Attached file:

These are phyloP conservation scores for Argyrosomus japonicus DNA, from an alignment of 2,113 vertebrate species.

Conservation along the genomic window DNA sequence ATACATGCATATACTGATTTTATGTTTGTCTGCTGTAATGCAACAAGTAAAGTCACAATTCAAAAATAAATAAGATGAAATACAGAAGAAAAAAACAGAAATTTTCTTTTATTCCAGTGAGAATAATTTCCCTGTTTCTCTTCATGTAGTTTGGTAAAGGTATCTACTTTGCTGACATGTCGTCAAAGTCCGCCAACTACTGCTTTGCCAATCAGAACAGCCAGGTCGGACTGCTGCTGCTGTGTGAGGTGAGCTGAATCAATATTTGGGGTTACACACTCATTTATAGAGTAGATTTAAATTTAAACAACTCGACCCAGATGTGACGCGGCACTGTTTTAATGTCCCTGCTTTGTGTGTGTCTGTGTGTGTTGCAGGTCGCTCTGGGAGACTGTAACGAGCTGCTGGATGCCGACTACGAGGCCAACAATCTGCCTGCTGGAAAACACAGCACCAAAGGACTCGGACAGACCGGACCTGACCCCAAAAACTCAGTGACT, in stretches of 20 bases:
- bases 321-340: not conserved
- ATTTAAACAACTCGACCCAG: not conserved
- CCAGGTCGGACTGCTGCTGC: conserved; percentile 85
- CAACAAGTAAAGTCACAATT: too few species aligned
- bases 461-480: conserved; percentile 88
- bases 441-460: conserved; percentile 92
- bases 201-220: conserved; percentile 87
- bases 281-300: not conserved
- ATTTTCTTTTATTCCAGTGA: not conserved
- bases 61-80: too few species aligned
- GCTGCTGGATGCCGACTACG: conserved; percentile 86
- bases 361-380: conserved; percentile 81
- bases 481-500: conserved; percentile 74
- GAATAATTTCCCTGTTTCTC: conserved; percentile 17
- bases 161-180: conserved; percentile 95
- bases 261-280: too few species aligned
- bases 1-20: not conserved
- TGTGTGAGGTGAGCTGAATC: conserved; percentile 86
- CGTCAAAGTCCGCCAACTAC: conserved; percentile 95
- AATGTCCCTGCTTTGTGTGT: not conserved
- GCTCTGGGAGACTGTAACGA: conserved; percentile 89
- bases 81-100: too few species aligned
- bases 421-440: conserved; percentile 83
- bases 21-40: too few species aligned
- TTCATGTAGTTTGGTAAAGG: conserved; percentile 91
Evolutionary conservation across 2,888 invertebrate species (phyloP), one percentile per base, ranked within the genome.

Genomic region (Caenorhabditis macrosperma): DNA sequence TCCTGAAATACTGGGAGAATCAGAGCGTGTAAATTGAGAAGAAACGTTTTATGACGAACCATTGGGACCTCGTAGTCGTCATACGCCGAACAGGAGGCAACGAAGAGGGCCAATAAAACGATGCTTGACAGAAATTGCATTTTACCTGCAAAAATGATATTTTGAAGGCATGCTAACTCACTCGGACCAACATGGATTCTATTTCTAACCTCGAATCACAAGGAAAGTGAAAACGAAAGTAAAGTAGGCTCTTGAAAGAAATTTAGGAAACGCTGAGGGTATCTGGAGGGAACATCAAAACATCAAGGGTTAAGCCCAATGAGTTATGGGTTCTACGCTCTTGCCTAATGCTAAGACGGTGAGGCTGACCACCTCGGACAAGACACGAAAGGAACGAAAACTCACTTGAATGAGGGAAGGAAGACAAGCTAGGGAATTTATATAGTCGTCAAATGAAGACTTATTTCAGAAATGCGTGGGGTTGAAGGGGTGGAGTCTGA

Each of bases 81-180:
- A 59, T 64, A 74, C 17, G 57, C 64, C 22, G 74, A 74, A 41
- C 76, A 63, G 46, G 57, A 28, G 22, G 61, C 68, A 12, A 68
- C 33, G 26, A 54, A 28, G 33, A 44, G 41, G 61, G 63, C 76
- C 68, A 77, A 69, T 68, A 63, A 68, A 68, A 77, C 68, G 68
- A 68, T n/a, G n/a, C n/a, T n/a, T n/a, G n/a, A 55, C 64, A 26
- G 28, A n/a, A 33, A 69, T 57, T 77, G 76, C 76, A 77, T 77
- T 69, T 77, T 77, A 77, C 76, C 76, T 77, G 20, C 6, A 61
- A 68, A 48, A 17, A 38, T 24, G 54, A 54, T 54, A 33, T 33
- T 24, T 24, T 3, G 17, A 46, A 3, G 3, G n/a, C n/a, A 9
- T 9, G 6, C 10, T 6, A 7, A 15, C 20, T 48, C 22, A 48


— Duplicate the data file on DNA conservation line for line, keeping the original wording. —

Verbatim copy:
These are phyloP conservation scores for Argyrosomus japonicus DNA, from an alignment of 2,113 vertebrate species.

Conservation along the genomic window DNA sequence ATACATGCATATACTGATTTTATGTTTGTCTGCTGTAATGCAACAAGTAAAGTCACAATTCAAAAATAAATAAGATGAAATACAGAAGAAAAAAACAGAAATTTTCTTTTATTCCAGTGAGAATAATTTCCCTGTTTCTCTTCATGTAGTTTGGTAAAGGTATCTACTTTGCTGACATGTCGTCAAAGTCCGCCAACTACTGCTTTGCCAATCAGAACAGCCAGGTCGGACTGCTGCTGCTGTGTGAGGTGAGCTGAATCAATATTTGGGGTTACACACTCATTTATAGAGTAGATTTAAATTTAAACAACTCGACCCAGATGTGACGCGGCACTGTTTTAATGTCCCTGCTTTGTGTGTGTCTGTGTGTGTTGCAGGTCGCTCTGGGAGACTGTAACGAGCTGCTGGATGCCGACTACGAGGCCAACAATCTGCCTGCTGGAAAACACAGCACCAAAGGACTCGGACAGACCGGACCTGACCCCAAAAACTCAGTGACT, in stretches of 20 bases:
- bases 321-340: not conserved
- ATTTAAACAACTCGACCCAG: not conserved
- CCAGGTCGGACTGCTGCTGC: conserved; percentile 85
- CAACAAGTAAAGTCACAATT: too few species aligned
- bases 461-480: conserved; percentile 88
- bases 441-460: conserved; percentile 92
- bases 201-220: conserved; percentile 87
- bases 281-300: not conserved
- ATTTTCTTTTATTCCAGTGA: not conserved
- bases 61-80: too few species aligned
- GCTGCTGGATGCCGACTACG: conserved; percentile 86
- bases 361-380: conserved; percentile 81
- bases 481-500: conserved; percentile 74
- GAATAATTTCCCTGTTTCTC: conserved; percentile 17
- bases 161-180: conserved; percentile 95
- bases 261-280: too few species aligned
- bases 1-20: not conserved
- TGTGTGAGGTGAGCTGAATC: conserved; percentile 86
- CGTCAAAGTCCGCCAACTAC: conserved; percentile 95
- AATGTCCCTGCTTTGTGTGT: not conserved
- GCTCTGGGAGACTGTAACGA: conserved; percentile 89
- bases 81-100: too few species aligned
- bases 421-440: conserved; percentile 83
- bases 21-40: too few species aligned
- TTCATGTAGTTTGGTAAAGG: conserved; percentile 91
Evolutionary conservation across 2,888 invertebrate species (phyloP), one percentile per base, ranked within the genome.

Genomic region (Caenorhabditis macrosperma): DNA sequence TCCTGAAATACTGGGAGAATCAGAGCGTGTAAATTGAGAAGAAACGTTTTATGACGAACCATTGGGACCTCGTAGTCGTCATACGCCGAACAGGAGGCAACGAAGAGGGCCAATAAAACGATGCTTGACAGAAATTGCATTTTACCTGCAAAAATGATATTTTGAAGGCATGCTAACTCACTCGGACCAACATGGATTCTATTTCTAACCTCGAATCACAAGGAAAGTGAAAACGAAAGTAAAGTAGGCTCTTGAAAGAAATTTAGGAAACGCTGAGGGTATCTGGAGGGAACATCAAAACATCAAGGGTTAAGCCCAATGAGTTATGGGTTCTACGCTCTTGCCTAATGCTAAGACGGTGAGGCTGACCACCTCGGACAAGACACGAAAGGAACGAAAACTCACTTGAATGAGGGAAGGAAGACAAGCTAGGGAATTTATATAGTCGTCAAATGAAGACTTATTTCAGAAATGCGTGGGGTTGAAGGGGTGGAGTCTGA

Each of bases 81-180:
- A 59, T 64, A 74, C 17, G 57, C 64, C 22, G 74, A 74, A 41
- C 76, A 63, G 46, G 57, A 28, G 22, G 61, C 68, A 12, A 68
- C 33, G 26, A 54, A 28, G 33, A 44, G 41, G 61, G 63, C 76
- C 68, A 77, A 69, T 68, A 63, A 68, A 68, A 77, C 68, G 68
- A 68, T n/a, G n/a, C n/a, T n/a, T n/a, G n/a, A 55, C 64, A 26
- G 28, A n/a, A 33, A 69, T 57, T 77, G 76, C 76, A 77, T 77
- T 69, T 77, T 77, A 77, C 76, C 76, T 77, G 20, C 6, A 61
- A 68, A 48, A 17, A 38, T 24, G 54, A 54, T 54, A 33, T 33
- T 24, T 24, T 3, G 17, A 46, A 3, G 3, G n/a, C n/a, A 9
- T 9, G 6, C 10, T 6, A 7, A 15, C 20, T 48, C 22, A 48